Interesting that he told you that. I'm not sure if it's correct or not here in PP. In SNVL I was measuring higher rates than that, but they would brown out at around 180v. In fact, I've read most of the government studies on and implementation of, the electrical systems out here. They follow the Thai way, and they gurantee 220/ 50. Which makes me laugh.

Afa the amp goes.
Normally we just cut the earth on stage amps to cut the earth loops. :pirat:
But I doubt if many people have an earth to cut in Cambodia. Are you running it through a voltage regulator as in your pic, or a UPS? It could well clean it up if you are.
Otherwise, I would have to refresh my brain on a solution as I haven't been involved with that stuff for years.
I've done the really stupid thing and chucked a cheap multimeter straight into a wall socket. 180v. Read up on why that's such a bad idea and won't do it again. Thank God it didn't get all sparky on me.

This particular amp cord has the ground pin cut away, so earthage is not the problem. Perhaps it's just a dodgy unit - it's second hand, from a shipment of second hand amps.
180v and your supply box us close to the house? Interesting. What time of day did you take the reading? Was it in very hot weather when everyone starts booting their ACs up?

It could well be the amp, I've owned loads of guitar Amps in the 70's and 80's.and most of them hummed like a bastard. Fender, Marshall, Redmere, Orange, H and H, Selmer etc etc.
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Re: Voltage stabiliser

Post by StroppyChops » Sat Jun 24, 2017 8:06 pm

juansweetpotato wrote:
Sat Jun 24, 2017 7:40 pm
180v and your supply box us close to the house? Interesting. What time of day did you take the reading? Was it in very hot weather when everyone starts booting their ACs up?

It could well be the amp, I've owned loads of guitar Amps in the 70's and 80's.and most of them hummed like a bastard. Fender, Marshall, Redmere, Orange, H and H, Selmer etc etc.
The landlord had EDC upgrade the provisioning to the maximum available (three lines to the box?) for a fee. I don't remember the conditions when I tested, possibly mid-afternoon on a mild day.

Yeah, this is a little practice Fender that's been bashed about a bit, I suspect it's dodgy.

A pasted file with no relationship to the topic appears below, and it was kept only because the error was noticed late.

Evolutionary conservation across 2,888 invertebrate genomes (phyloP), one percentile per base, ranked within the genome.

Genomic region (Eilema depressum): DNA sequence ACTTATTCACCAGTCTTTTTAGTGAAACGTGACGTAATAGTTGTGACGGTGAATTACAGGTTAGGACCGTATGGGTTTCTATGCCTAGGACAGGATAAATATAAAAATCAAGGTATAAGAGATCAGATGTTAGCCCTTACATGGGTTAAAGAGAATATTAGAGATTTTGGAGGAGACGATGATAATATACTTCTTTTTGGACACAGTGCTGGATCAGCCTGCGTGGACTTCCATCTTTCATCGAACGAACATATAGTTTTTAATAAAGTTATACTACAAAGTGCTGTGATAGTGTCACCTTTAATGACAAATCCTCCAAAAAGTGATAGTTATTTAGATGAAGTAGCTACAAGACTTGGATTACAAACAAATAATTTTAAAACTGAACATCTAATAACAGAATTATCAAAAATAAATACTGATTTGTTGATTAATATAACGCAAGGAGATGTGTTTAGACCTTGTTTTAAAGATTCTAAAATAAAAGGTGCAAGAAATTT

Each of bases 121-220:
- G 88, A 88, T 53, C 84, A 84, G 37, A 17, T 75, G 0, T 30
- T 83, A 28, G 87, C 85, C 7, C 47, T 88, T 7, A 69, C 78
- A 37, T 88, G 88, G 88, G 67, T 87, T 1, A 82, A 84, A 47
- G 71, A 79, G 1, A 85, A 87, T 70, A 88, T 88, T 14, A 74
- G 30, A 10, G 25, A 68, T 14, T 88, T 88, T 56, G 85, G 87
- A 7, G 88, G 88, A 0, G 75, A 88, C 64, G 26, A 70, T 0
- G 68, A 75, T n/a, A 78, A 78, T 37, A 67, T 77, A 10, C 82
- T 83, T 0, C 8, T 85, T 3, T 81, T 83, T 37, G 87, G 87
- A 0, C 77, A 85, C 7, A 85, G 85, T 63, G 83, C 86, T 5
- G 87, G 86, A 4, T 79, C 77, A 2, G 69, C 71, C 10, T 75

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Re: Voltage stabiliser

Post by vladimir » Sun Jun 25, 2017 6:07 am

juansweetpotato wrote:
Sat Jun 24, 2017 6:56 pm
It's not as bad as it may seem though, because a job I did in SNVL had the exact same problem. Solution? Pay an EDC guy on the side to upgrade the trip in the outside post box from 10 to 20 amps. They cost under a tenner for a genuine Hager.
Of course it could just be your fridge is el fuckod.Find your trip in the box outside and see what the big number says. It should be either 10 or 20.
Yeah, we did the trip upgrade the day we moved in.

We'll get someone from a decent Fridge repair company to have a look, but the guy has told me already that it would be the supply, because we switch on the hwc and the aircon drops.
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Re: Voltage stabiliser

Post by juansweetpotato » Sun Jun 25, 2017 6:21 am

vladimir wrote:
Sun Jun 25, 2017 6:07 am
juansweetpotato wrote:
Sat Jun 24, 2017 6:56 pm
It's not as bad as it may seem though, because a job I did in SNVL had the exact same problem. Solution? Pay an EDC guy on the side to upgrade the trip in the outside post box from 10 to 20 amps. They cost under a tenner for a genuine Hager.
Of course it could just be your fridge is el fuckod.Find your trip in the box outside and see what the big number says. It should be either 10 or 20.
Yeah, we did the trip upgrade the day we moved in.

We'll get someone from a decent Fridge repair company to have a look, but the guy has told me already that it would be the supply, because we switch on the hwc and the aircon drops.
Blimey, hot water ay. Yes, that'll suck some power.
I looked deep into the fridge problem, still couldn't work out the reason why it was failing. Let us know if you get it fixed and what the problem was. Cheers.
Last edited by juansweetpotato on Sun Jun 25, 2017 11:24 am, edited 1 time in total.